Given this uncertainty, a clutch of EV manufacturers continue to merely assemble in India. What does this mean for EV component companies coming up in the country? “Even if I make CAM in India, companies might want to buy from China,” agreed Sunkavalli. “They have more scale.”

In response, startups are looking overseas for growth. Take Epsilon. The anode maker is boosting its production capacity in India to 10,000 TPA. It’s, however, setting up a 50,000 TPA unit in the US, enough to power a million EVs. Or take the Tata Group. It’s setting up a 20 GWh lithium ion cell manufacturing plant in India – and a 40 GWh battery plant in the UK

They are also looking to export from India. “Covid has taken its toll on China’s reputation,” said the promoter of an EV component maker on the condition of anonymity. “No one wants a supply chain shock. At the same time, a trade war is underway.” For this reason, he said, “Countries like Japan are under pressure to find cell manufacturers outside China.” 

This is the China Plus One approach. “If you look at Chinese manufacturers like BTR and Shanshan Energy, they make CAM for about $20/kilo,” Varma had added. “While our scale is very low, our cost will come to about $24-25. That is a premium European and Far-East companies say they are very willing to pay, to secure alternate supply chains outside of China.”

Apart from delivering growth, this focus on export markets serves another end. “(Firms) should go through this process,” said Rahul Walawalkar, the head of India Energy Storage Alliance. “Selling in global markets is the best way to show that their product is competitive.”

The bigger question

And so, how is India’s search for atmanirbharta in critical minerals unfolding?

As this series has shown, it’s impossible to give a categorical answer to that question. Too many pieces of this puzzle—geopolitics, India’s capacity to source critical minerals supplies, local demand for end-use applications like battery components—are in a state of flux. 

Between recycling, domestic exploration, the mineral security partnership, and India’s own outreach to countries like Australia, the country seems to have multiple pathways for securing its critical mineral supplies. 

And yet, take a closer look and questions emerge. While working on this report, CarbonCopy was told by an industry observer on the condition of anonymity that many manufacturers do not want to stray beyond their core functions of manufacturing and engineering into the messy world of critical mineral mining. And so, will private companies want their own mines or will they be happier with an intermediary—KABIL or global traders like Glencore—supplying critical minerals to them?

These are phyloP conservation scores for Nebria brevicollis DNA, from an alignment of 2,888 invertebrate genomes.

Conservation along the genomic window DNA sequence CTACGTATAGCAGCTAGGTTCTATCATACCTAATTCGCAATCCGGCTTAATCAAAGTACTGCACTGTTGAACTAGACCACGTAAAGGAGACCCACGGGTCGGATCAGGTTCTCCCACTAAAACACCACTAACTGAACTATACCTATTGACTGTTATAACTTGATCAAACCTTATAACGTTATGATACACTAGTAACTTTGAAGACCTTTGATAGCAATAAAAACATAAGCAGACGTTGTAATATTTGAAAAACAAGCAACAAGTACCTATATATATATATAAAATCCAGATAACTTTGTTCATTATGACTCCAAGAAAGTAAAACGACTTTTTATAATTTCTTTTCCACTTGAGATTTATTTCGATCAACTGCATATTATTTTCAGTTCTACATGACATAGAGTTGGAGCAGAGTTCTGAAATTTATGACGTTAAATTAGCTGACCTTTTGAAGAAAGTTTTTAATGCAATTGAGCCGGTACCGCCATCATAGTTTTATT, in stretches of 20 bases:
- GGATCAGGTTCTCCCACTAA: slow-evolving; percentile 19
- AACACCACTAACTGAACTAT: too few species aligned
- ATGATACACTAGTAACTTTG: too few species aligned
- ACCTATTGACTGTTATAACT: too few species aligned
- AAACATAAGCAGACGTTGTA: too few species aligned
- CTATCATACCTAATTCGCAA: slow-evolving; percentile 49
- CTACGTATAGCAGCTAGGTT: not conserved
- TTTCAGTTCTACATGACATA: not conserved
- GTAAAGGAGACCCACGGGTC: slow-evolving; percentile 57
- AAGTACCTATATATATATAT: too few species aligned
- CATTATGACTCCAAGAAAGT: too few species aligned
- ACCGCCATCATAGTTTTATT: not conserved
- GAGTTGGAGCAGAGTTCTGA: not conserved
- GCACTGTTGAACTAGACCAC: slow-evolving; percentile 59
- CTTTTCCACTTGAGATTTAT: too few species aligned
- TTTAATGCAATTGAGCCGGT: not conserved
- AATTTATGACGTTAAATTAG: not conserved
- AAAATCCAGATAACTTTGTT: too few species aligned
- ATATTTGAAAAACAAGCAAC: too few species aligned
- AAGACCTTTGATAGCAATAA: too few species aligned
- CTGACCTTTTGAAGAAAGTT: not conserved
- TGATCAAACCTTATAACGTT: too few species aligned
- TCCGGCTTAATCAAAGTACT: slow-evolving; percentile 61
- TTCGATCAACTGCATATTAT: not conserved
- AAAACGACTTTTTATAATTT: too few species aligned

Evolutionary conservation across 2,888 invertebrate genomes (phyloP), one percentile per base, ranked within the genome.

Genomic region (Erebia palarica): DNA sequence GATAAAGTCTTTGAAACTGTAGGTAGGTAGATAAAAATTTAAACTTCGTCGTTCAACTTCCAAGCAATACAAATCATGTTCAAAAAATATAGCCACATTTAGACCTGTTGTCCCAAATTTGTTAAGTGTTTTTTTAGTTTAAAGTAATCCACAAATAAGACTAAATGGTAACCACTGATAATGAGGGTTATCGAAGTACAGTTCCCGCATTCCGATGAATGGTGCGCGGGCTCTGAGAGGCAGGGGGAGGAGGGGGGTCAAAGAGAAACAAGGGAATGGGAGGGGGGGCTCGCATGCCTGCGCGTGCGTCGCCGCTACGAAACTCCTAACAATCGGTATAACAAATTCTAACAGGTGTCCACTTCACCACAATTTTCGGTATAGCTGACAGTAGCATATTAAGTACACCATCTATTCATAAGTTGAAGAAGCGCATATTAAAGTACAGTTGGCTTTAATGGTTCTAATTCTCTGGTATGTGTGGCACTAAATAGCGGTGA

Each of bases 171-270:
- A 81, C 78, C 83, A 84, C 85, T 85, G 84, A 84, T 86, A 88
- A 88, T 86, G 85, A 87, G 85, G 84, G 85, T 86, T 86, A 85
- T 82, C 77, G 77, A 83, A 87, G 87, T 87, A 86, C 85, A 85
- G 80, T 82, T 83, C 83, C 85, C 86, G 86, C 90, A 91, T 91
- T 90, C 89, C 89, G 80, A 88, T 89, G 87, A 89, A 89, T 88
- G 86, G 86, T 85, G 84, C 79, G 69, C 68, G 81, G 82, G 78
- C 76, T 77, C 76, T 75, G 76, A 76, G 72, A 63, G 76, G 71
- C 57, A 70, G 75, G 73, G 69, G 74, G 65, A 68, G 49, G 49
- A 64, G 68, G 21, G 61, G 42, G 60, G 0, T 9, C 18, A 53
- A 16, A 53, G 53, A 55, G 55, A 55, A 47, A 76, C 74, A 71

There are other questions. Does KABIL have the resources (staffing, budgets and diplomatic support) to compete with other countries? How is India placed vis-a-vis critical minerals’ refining technologies? How will the Mineral Security Partnership work—and what will be India’s role within that? What parts of the manufacturing chain will come to India? As the sole developing country in the partnership—one with lax environmental regulation, additionally—might India end up the most polluting parts? 

And then, there are the questions that surround demand. Can India create enough demand—across renewables, grid storage, EVs—to create an indigenous manufacturing sector that absorbs these critical minerals? Without that, firms will keep importing components—and the country’s dependence on other nations will remain.

And so, how are the firms which won the PLI for rechargeable batteries faring? How fast will the market for EVs grow? Unlike steel which, threatened by measures like carbon border taxes, is going green, India’s automotive cluster is still unsure how rapidly the domestic market will decarbonise. It wants to invest cautiously. Caution, however, comes with its own risks. As other countries— especially those with booming EV markets—invest in batteries and battery components, the minimum viable scale for plants is rising fast.

Hardwired into all this is also the question of technology. Will Indian units sourcing technology through joint ventures or developing it inhouse as scrappy startups be globally competitive? How will the entry of firms like BYD (even with a local JV partner) and Tesla change this landscape? EVs might get a boost with these firms’ entry but how much of their supply chain will they localise? 

India’s search for critical minerals is no ordinary puzzle. It’s a puzzle with shape-shifting pieces.

Wait and watch.

Read the first and second part here.